On the plus side, they do want to cancel all HECS debts, which I will continue to support even though I'll have finally paid mine off this year, increasing welfare payments, and they support introducing nuclear power.

Unfortunately the few good things do not outweigh the crazy, and the UAP is in serious contention for last place on my ballot.

Party Games 30/38 The Local Party

The Local Party seems more like The Tasmania Party, although they do have a senate candidate for South Australia. Most of the issues they have on their party site are Tasmanian specific such as salmon farming and an electricity connection to the mainland, although they do take a look at some more general issues if only very briefly - on climate change all they've got to say is that it hasn't been fixed yet.

In short they seem to have potential, but need a bit more work.

Party Games 29/38 The Great Australia Party

Reading through the website of the Great Australia Party one can only come to one conclusion; they've been suckered in with sovereign citizen nonsense and taken it seriously. They've put some of the letters they've sent to the AEC about the nomination of some of their candidates (one didn't fill out the form properly and was rejected, and another is ineligible due to being an undischarged bankrupt) and while I'm sure they put them up hoping to garner sympathy, all they've done is make me admire the patience of the AEC's chief legal officer. Some of their email signatures are out there as well, citing among other things the United States Code and The Holy Bible, King James Version, Anno Domini 1611 Edition (very specific) as protection against the email being disclosed against there wishes (and I'm sure they've got the ok from everyone on the email chain to post the emails on their site).

On the policy side, they want to get rid of both the GST & income tax, take a much stricter stance on crime, making the Nuremberg code law (anti-vaxxers like to use the Nuremberg code's requirement for voluntary consent to being a part of medical experimentation as a justification for opposing vaccine mandates), getting rid of gun regulations, and want zero net immigration. 

I'm not sure why they have a random page about some sort of special cleaning solution.

Even if they had some policies I could agree with, the sovereign citizen nonsense makes it impossible to support them. If you take the position that the Governor General no longer has authority because of a wording change in legislation, and do things like appeal to the UK Privy Council despite that being made no longer a thing in 1986, or nominate while being an undischarged bankrupt after having previously been kicked out of the senate for the same thing, I don't trust you to run the country.

28/38 TNL

While not as fun as BNL, TNL (originally The New Liberals, but no longer able to use that name under new party registration rules) is so reasonable sounding in their policies, I'm curious why they wanted to create the association with the Liberals by choosing that name. The only thing I can think of is they were wanting to follow in David Leyonhjelm who got a substantial boost in the election when the Liberal Democratic Party appeared ahead of the Liberal Party on the senate ballot paper.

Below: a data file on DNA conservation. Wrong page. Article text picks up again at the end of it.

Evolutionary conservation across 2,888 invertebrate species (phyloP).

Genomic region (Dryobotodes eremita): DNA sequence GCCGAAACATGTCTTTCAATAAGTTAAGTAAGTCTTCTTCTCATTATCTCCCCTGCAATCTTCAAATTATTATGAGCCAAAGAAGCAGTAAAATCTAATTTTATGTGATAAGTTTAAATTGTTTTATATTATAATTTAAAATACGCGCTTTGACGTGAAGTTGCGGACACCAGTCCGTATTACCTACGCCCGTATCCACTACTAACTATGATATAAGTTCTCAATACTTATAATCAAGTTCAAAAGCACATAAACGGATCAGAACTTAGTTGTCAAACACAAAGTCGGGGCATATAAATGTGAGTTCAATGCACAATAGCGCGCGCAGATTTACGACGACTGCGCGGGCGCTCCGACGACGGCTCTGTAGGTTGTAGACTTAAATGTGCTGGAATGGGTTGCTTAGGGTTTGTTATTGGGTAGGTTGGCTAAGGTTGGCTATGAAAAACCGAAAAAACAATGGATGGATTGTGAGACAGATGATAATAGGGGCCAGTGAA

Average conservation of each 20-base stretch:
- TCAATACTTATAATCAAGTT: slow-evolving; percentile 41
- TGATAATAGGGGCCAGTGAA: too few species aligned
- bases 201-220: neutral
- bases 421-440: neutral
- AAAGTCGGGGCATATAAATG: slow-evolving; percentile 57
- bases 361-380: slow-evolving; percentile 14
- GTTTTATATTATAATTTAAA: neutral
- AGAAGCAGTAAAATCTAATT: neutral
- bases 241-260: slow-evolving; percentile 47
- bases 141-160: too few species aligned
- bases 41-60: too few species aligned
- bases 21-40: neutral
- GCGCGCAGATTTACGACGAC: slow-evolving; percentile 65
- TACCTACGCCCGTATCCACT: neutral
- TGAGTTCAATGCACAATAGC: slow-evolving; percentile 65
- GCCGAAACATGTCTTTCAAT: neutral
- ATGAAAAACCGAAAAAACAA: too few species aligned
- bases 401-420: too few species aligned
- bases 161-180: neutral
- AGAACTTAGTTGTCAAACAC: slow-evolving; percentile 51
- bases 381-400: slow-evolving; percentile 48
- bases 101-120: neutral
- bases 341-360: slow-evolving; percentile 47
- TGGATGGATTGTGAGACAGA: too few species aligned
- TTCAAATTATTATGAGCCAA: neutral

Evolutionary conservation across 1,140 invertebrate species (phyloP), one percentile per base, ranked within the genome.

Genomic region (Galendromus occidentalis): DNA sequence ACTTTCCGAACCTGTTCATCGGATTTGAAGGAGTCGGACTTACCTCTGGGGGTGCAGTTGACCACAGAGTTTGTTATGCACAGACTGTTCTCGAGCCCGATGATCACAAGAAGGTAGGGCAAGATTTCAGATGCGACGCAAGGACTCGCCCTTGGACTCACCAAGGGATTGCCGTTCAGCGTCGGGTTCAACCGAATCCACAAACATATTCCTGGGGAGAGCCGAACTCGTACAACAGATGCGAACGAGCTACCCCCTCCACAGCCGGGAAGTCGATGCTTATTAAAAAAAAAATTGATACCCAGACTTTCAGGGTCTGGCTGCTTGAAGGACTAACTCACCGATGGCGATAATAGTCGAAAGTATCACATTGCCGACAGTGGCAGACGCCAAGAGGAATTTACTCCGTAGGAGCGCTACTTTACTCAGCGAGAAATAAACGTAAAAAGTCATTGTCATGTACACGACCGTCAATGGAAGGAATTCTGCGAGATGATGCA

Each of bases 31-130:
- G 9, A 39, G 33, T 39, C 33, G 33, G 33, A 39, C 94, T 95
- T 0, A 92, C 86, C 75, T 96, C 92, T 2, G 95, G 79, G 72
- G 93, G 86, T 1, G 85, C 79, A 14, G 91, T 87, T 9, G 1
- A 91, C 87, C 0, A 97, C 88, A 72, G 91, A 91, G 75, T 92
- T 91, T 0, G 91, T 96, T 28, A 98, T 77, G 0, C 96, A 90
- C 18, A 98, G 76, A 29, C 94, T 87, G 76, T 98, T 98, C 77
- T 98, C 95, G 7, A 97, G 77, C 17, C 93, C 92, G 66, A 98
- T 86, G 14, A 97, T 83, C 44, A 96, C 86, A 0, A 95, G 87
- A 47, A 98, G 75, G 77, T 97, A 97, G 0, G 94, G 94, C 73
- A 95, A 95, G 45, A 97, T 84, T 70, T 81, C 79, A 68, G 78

Because they don't really seem to share any common ground with the Liberals. The closest they come is their job guarantee scheme, which seems reminiscent of work for the dole, even if it's optional and much better paying. TNL is for quick action on climate change, they want an ICAC, they want better funding of the ABC, and improving social safety nets including welfare payments. 

I think I'll ignore the name and put them closer to the top than the bottom of the list.

Party Games 27/38 Sustainable Australia Party

The Sustainable Australia Party is all for keeping the Australian population low, to a potentially mathematically implausible degree when you consider the level of immigration they're willing to accept and that they say they don't want to impose restrictions on family size.

Which makes it a bit of a pity that they predicate all their policies on this idea, because they do have some good ideas. They want a better funded ABC, have a reasonable environmental policy, want to introduce a universal basic income. But they also want to make superannuation optional, making the unemployed work in environmental restoration programs (although I do like one part of this which is bringing back the CES and getting rid of private companies handling job seeking activities).

Party Games 26/38 Socialist Alliance

I thought I'd finally got to the left wing crazies with the Socialist Alliance, but on the whole they're a lot less out there than I find some of the right wing fringe parties. I mean for all the talk on places like Sky News about the "Extreme Left" I haven't seen anything on the left as far out as some of the right wing stuff.

Socialist Alliance have a number of policies I like. They're good on the environment, workers' rights, want to expand health care, as well as sensible COVID policies.

There tax plan has some good things like cancelling the tax cuts for the wealthy the LNP has proposed, getting rid of negative gearing, and getting rid of subsidies on fossil fuels, but getting rid of the GST entirely will take a bit of work.

Party Games 25/38 Shooters, Fishers and Farmers Party

My first beef with the Shooters, Fishers and Farmers Party is that they don't use an Oxford comma. However, I won't let that get to me too much, especially when there are bigger concerns with their platform.